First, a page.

Fed rate cuts
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FOMC Minutes Preview: Stocks Wobble as Markets Rethink Fed Rate Cuts

By:Ilya Spivak

Stocks and bonds are in retreat while the U.S. dollar gains as markets rethink the 2024 Fed rate cut outlook. December’s FOMC meeting minutes and middling economic data may bring more of the same.

  • Stocks and bonds are down as Treasury yields and the U.S. dollar rise to start 2024.
  • Traders are seemingly rethinking the scope for Fed interest rate cuts in the coming year.
  • Minutes from December’s FOMC meeting, ISM and JOLTs data are now in the spotlight.

Stocks and bonds swooned together as financial markets came back to life after the New Year holiday. The U.S. dollar powered higher as Treasury yields rose and gold prices struggled to make hay out of seemingly escalating tensions in the Red Sea after an Iranian warship entered the region.

A unifying theme screams out to be noticed. The markets ended 2023 with an emphatic burst of optimism as hopes for a brisk round of Federal Reserve interest rate cuts stoked risk appetite. Their first steps of 2024 mark a retreat for the trends that this narrative defined across major assets.

2024 Fed interest rate cuts: everybody knows

As it stands, the markets have already priced in a blistering run of six 25-basis-point (bps) Fed rate cuts for this year. For their part, central bank officials penciled in three cuts when they updated official forecasts last month. Investors may be turning cautious as a busy economic calendar tests which of these scenarios seems likelier.

The release of minutes from December’s meeting of the Fed’s rate-setting Federal Open Market Committee (FOMC) are in focus. That conclave marked policymakers’ embrace of speculation that the inflation fight is over, and easing is now on the way.

Traders cheered this outcome as it unfolded three weeks ago. Their mood may have become more circumspect as they wonder if there is still anything left to be priced in – and if so, why.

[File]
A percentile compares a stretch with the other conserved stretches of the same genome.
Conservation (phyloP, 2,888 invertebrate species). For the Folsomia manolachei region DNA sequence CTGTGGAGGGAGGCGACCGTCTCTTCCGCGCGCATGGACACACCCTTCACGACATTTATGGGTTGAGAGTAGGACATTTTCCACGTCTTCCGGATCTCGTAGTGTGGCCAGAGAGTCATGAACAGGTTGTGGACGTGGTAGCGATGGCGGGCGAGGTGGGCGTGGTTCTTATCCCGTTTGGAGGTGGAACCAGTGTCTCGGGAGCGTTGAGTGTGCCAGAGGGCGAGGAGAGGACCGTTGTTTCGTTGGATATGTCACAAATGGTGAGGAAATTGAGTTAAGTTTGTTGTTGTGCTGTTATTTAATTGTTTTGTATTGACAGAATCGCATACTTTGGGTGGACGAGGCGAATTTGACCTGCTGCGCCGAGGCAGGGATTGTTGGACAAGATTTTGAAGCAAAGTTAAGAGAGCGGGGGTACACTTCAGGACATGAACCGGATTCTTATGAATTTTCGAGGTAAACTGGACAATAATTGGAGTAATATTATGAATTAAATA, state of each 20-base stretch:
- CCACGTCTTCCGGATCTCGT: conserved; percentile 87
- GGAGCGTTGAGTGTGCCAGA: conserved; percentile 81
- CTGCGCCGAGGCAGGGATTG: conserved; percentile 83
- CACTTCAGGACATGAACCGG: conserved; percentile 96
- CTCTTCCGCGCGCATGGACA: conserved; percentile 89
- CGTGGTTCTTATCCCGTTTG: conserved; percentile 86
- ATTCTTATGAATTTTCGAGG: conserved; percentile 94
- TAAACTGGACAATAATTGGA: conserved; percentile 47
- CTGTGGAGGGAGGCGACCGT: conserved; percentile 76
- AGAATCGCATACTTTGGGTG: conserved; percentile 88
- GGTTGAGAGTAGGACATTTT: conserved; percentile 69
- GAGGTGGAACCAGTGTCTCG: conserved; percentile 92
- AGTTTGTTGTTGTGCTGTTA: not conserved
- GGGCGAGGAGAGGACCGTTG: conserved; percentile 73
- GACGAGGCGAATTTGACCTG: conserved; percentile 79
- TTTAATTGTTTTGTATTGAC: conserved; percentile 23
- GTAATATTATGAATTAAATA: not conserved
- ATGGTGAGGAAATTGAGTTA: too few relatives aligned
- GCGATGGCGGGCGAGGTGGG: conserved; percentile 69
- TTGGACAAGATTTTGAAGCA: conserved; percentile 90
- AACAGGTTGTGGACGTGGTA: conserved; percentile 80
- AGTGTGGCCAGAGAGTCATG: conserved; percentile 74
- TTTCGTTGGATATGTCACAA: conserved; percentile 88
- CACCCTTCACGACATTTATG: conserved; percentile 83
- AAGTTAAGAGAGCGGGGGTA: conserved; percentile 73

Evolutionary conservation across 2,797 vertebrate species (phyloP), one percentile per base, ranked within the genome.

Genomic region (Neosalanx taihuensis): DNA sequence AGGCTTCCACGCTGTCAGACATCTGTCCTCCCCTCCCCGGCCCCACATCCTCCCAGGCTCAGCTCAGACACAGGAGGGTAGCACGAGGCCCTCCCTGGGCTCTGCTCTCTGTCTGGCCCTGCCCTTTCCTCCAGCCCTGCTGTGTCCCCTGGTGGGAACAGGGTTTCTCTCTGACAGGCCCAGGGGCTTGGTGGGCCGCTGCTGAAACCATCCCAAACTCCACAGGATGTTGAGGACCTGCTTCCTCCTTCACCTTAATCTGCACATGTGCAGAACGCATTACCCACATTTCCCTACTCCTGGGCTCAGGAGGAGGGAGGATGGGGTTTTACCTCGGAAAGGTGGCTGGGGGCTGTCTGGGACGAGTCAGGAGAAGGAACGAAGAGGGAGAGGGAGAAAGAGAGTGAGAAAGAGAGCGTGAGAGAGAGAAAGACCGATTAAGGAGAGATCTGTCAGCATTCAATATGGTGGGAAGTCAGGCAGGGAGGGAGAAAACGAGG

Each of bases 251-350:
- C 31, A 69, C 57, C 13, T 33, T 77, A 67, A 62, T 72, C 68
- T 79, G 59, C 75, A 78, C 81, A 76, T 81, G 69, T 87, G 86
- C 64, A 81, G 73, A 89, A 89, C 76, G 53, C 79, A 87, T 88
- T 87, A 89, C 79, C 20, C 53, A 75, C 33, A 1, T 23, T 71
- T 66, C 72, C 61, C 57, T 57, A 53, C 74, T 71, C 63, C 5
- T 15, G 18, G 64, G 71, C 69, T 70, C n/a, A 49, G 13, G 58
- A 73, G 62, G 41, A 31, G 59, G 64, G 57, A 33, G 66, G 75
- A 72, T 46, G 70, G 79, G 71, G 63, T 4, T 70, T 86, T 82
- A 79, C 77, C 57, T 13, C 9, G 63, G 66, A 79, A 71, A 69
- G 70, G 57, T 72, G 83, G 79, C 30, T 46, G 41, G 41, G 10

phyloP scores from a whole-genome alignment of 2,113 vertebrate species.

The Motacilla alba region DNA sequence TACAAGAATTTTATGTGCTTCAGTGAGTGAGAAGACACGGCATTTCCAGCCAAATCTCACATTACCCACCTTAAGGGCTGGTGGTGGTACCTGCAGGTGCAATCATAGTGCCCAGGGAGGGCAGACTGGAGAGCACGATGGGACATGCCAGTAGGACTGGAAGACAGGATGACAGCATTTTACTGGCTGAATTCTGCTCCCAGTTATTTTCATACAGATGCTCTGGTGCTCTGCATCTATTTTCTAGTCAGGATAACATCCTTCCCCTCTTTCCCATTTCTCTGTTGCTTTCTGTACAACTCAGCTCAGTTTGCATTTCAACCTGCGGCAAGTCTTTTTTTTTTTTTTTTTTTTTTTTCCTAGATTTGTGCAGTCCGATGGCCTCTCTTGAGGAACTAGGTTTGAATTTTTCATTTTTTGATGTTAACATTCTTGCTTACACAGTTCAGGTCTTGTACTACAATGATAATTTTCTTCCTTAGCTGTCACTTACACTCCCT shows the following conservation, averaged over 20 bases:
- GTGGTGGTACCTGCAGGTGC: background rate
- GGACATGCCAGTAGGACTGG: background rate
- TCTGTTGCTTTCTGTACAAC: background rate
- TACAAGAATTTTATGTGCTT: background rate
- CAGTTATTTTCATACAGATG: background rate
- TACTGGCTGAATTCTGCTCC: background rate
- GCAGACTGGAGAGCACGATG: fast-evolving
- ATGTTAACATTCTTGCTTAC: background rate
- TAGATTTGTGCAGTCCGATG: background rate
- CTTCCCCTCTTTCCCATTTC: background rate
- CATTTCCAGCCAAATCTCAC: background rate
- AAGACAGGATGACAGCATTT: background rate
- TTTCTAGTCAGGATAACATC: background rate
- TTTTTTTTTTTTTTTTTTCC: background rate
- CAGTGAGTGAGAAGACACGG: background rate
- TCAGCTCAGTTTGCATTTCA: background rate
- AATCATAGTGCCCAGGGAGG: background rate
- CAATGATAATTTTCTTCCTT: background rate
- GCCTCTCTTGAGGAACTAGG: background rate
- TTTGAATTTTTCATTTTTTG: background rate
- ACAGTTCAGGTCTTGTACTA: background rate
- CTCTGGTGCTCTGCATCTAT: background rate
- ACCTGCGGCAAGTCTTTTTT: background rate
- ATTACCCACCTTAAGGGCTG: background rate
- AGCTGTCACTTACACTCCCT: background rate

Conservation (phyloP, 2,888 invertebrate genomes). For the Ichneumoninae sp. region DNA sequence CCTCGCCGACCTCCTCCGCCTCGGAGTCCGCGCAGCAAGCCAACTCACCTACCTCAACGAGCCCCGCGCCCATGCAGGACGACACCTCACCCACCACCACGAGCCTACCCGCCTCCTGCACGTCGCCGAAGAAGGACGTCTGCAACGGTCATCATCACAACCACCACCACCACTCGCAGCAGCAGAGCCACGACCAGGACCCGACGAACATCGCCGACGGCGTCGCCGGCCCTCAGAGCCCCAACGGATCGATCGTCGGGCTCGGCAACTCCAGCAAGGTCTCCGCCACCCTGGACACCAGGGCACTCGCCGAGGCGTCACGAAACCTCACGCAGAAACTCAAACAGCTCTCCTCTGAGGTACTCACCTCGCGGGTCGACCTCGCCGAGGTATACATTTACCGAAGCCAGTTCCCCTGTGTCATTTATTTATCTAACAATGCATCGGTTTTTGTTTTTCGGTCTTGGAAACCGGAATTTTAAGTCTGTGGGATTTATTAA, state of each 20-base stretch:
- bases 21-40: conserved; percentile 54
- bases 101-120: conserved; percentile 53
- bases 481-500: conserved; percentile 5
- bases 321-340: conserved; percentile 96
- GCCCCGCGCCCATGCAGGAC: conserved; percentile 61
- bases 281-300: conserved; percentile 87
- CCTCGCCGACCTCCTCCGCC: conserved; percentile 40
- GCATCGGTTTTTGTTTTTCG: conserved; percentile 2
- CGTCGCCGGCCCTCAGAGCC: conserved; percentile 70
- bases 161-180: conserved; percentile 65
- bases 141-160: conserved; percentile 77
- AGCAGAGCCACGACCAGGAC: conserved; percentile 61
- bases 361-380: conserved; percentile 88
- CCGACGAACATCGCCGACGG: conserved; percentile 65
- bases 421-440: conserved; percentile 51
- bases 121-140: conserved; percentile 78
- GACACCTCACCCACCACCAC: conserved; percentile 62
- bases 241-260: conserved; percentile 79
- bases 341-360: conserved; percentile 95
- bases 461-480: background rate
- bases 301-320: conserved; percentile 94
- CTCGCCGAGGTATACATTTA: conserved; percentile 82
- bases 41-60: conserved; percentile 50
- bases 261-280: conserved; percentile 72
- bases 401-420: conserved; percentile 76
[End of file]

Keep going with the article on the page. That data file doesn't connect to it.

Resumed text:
U.S. market-implied policy rates
Source: Bloomberg

In fact, the lion’s share of the dovish shift in Fed policy expectations happened after November’s meeting. The guidance there was more subtle but the contrast with September’s hawkish posture more overt. The FOMC then seemed to offer clearer confirmation in December, but the markets’ vision of the path ahead was already sketched out by then.

It is unlikely that the minutes document will amplify dovish fervor. Instead, the markets may be left to wonder if the economy is truly so weak that it needs six rate cuts, or if they’ve over-speculated. A measured tone from Fed officials that clashes with the zeal for stimulus now baked into rates pricing may force a rethink.

U.S. economic growth: still slow and steady?

Ahead of the minutes, the Institute of Supply Management (ISM) is expected to say that the U.S. manufacturing sector shrank for a fourteenth consecutive month in December, albeit at a slower rate. Meanwhile, the Job Openings and Labor Turnover Survey (JOLTS) is seen showing that vacancies rose a bit to 8.9 million in November.

Analytics from Citigroup suggest that U.S. economic data outcomes have increasingly converged on consensus forecasts since mid-August as market-watchers upgraded growth expectations for 2024. That seems to foreshadow a set of middling outcomes.

Data reiterating the now familiar “slow and steady” view of the U.S. economy appears may conspire alongside the minutes to erode confidence in the big-splash campaign dreamed up by investors. In that, it might help set the stage stocks and bonds to backtrack further while the U.S. dollar continues to recover.

Citi U.S. economic surprise index
Source: Bloomberg

Ilya Spivak, tastylive head of global macro, has 15 years of experience in trading strategy, and he specializes in identifying thematic moves in currencies, commodities, interest rates and equities. He hosts Macro Money and co-hosts Overtime, Monday-Thursday. @Ilyaspivak

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